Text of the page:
Traffic laws are a set of rules that govern how people and vehicles move on public roads. These laws often include administrative regulations regarding driver licensing and registration, vehicle insurance, and safety inspections.
Criminal traffic offenses can result in heavy fines, license suspension, and even jail time. Understanding these laws can help you avoid breaking them and keep yourself and others safe on the road.
In most states, speed limits determine the maximum legal vehicle travel speed on a particular section of road. Some limits are statutory while others are established through engineering studies. Most traffic engineers follow the guidelines presented in the FHWA Manual on Uniform Traffic Control Devices (MUTCD) when conducting these studies. For example, the MUTCD recommends that speed limits be set within 수원운전연수 5 mph plus or minus of the 85th percentile operating speed, determined from speed surveys conducted on the roadway.
Research has shown that lower maximum speeds definitely reduce crashes and injuries. However, the extent to which they do so depends on the overall design of the roadway and the implementation of active enforcement and supportive adjudication.
It is also important to recognize that speed limits are only part of the system of traffic laws aimed at controlling driving speeds. Many other countermeasures may be needed, particularly in heavily traveled areas with high pedestrian activity or in locations where there are special considerations for vulnerable users such as children or seniors.
In addition to statutory and engineering speed limits, some States have legislation allowing cities and towns to “opt-in” to Chapter 90 of the MUTCD and reduce speed limits on city and town-owned roadways in densely settled* areas. This approach has proven to be effective in saving lives when accompanied by education, vigorous enforcement and other traffic safety measures.
School Buses 수원운전연수
School buses transport over half a million children each day. In order to ensure their safety, it is important that you drive with extra caution in or near school zones and during the hours when school buses operate (usually between 7-9 a.m and 2-5 p.m).
In New York, traffic must stop when a school bus displays its mechanical stop signal or flashing red lights and extends its stop arm in order to receive or discharge passengers. This applies to both private roads and highways. In some states, such as Washington and Ohio, it is permissible to pass a stopped school bus if you are on a divided roadway that has separate roadways for opposing directions of traffic. However, New York Vehicle and Traffic Law section 1174(a) requires all motorists on a non-divided roadway to stop for a stopped school bus even if you are traveling in the same direction as the bus.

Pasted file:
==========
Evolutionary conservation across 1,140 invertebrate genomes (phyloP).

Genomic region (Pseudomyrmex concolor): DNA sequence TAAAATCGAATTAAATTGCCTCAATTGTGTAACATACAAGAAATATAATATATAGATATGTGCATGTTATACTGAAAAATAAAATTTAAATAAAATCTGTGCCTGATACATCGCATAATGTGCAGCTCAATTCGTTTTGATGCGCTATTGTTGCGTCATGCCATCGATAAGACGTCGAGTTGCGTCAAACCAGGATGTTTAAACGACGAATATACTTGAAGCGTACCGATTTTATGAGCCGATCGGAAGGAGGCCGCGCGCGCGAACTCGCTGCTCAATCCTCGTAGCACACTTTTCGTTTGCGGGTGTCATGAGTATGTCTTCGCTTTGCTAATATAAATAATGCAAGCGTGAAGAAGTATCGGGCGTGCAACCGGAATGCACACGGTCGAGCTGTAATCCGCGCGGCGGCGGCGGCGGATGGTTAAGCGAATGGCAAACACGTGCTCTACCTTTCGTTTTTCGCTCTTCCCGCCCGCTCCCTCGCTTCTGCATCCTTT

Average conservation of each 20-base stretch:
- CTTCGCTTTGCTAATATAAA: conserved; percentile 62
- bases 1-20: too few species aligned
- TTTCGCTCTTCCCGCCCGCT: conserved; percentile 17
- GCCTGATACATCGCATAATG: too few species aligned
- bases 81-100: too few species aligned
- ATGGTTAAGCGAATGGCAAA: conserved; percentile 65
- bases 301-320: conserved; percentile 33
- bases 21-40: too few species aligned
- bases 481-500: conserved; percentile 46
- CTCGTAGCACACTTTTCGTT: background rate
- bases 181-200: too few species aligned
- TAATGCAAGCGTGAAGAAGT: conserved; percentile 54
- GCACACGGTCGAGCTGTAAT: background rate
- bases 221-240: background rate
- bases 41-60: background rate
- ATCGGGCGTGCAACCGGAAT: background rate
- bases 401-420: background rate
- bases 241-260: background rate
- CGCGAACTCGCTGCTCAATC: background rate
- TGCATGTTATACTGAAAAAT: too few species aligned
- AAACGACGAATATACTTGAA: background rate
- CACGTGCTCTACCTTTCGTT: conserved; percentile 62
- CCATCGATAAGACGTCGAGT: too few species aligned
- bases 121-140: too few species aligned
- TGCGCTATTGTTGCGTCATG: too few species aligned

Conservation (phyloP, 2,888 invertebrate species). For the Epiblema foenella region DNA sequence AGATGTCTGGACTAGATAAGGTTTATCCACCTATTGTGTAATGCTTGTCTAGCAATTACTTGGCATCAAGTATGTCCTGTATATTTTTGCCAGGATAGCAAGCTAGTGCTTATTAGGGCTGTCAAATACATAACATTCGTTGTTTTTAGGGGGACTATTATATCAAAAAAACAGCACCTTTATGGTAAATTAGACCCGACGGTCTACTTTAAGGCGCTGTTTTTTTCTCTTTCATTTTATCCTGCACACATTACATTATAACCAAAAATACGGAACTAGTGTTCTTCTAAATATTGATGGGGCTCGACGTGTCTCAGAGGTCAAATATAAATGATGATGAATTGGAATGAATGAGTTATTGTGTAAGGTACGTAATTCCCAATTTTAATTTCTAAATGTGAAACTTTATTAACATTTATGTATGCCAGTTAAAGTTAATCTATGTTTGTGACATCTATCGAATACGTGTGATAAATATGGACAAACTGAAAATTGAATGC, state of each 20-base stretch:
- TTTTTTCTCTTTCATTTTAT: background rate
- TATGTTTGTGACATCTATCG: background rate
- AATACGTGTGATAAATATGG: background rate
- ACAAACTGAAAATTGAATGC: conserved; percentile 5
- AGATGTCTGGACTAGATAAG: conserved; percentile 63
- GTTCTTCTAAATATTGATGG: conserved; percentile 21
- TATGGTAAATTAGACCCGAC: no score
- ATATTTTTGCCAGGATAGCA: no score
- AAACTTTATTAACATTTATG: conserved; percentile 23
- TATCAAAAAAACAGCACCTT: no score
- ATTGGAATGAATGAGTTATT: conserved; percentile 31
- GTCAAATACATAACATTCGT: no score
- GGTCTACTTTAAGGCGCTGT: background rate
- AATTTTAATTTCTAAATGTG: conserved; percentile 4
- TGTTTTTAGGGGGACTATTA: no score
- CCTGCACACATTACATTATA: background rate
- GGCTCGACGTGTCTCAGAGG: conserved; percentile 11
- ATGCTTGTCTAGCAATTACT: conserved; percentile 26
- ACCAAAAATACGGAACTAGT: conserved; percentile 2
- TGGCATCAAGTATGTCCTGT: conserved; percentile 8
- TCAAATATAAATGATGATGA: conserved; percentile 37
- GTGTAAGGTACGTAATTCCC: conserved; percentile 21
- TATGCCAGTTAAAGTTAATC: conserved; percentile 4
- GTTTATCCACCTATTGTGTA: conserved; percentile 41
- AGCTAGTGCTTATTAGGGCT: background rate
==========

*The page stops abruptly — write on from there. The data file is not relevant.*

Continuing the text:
In these instances, the driver should slow down to a speed no higher than 20 mph when approaching the bus and be prepared to stop at any time when the flashing red lights or stop arm are activated. If you are on a roadway that provides two or more lanes of traffic in each direction, but the road is separated by a barrier or unimproved median, you need not stop.
Yielding to Emergency Vehicles
In general, all drivers must yield to emergency vehicles when traveling on a road or highway. This includes police officers, firefighters, ambulances, coroners and rescue personnel. These individuals are working in close proximity to traffic and operate their vehicles with the express purpose of saving lives or minimizing injury to others.
Therefore, if you hear an emergency vehicle’s siren while driving on any road or highway in New York, you must immediately pull over to the right side of the road (or to the shoulder, if there is no lane), and stop until the authorized emergency vehicle passes you. If the vehicle is approaching at an intersection, you must also exit the intersection and stop on the right side of the roadway before the authorized emergency vehicle passes you.
When you are ready to resume your course of travel, make a visual sweep in all directions and proceed slowly back into traffic. Be mindful of pedestrians as well.
Drivers who violate the law may be issued a traffic ticket under VTL 1144. If you receive such a ticket, an experienced traffic attorney can often get the charges reduced to a less serious offense that will not significantly impact your license. However, it is important to remember that paying a traffic violation fine is an admission of guilt.
Turning Right on Red
In most states, drivers can turn right on red as long as they come to a complete stop at the red light and yield to pedestrians. However, this practice can be dangerous and even deadly for people on foot. Fortunately, New York City has laws that prohibit right turns on red as long as drivers obey all other traffic rules and yield to oncoming traffic.
At most intersections, there is a white line that indicates where drivers should come to a full stop when they are approaching a red light. This helps to keep traffic moving and prevents lines of cars from forming at the stop. However, many drivers don’t actually come to a full stop before turning on red. They often start to inch forward into the intersection and fail to look for oncoming traffic or pedestrians.
According to WCNC in Charlotte, this problem is prevalent throughout North Carolina as well. While it was once legal to turn right on a flashing red arrow, the state changed the law in 2012 to prohibit this. Many drivers still fail to heed the new law and can face fines for doing so.
Whether you are in New York or another state, it’s important to understand these rules and how they affect your driving habits. Then, you can avoid getting a traffic ticket and stay safe on the road.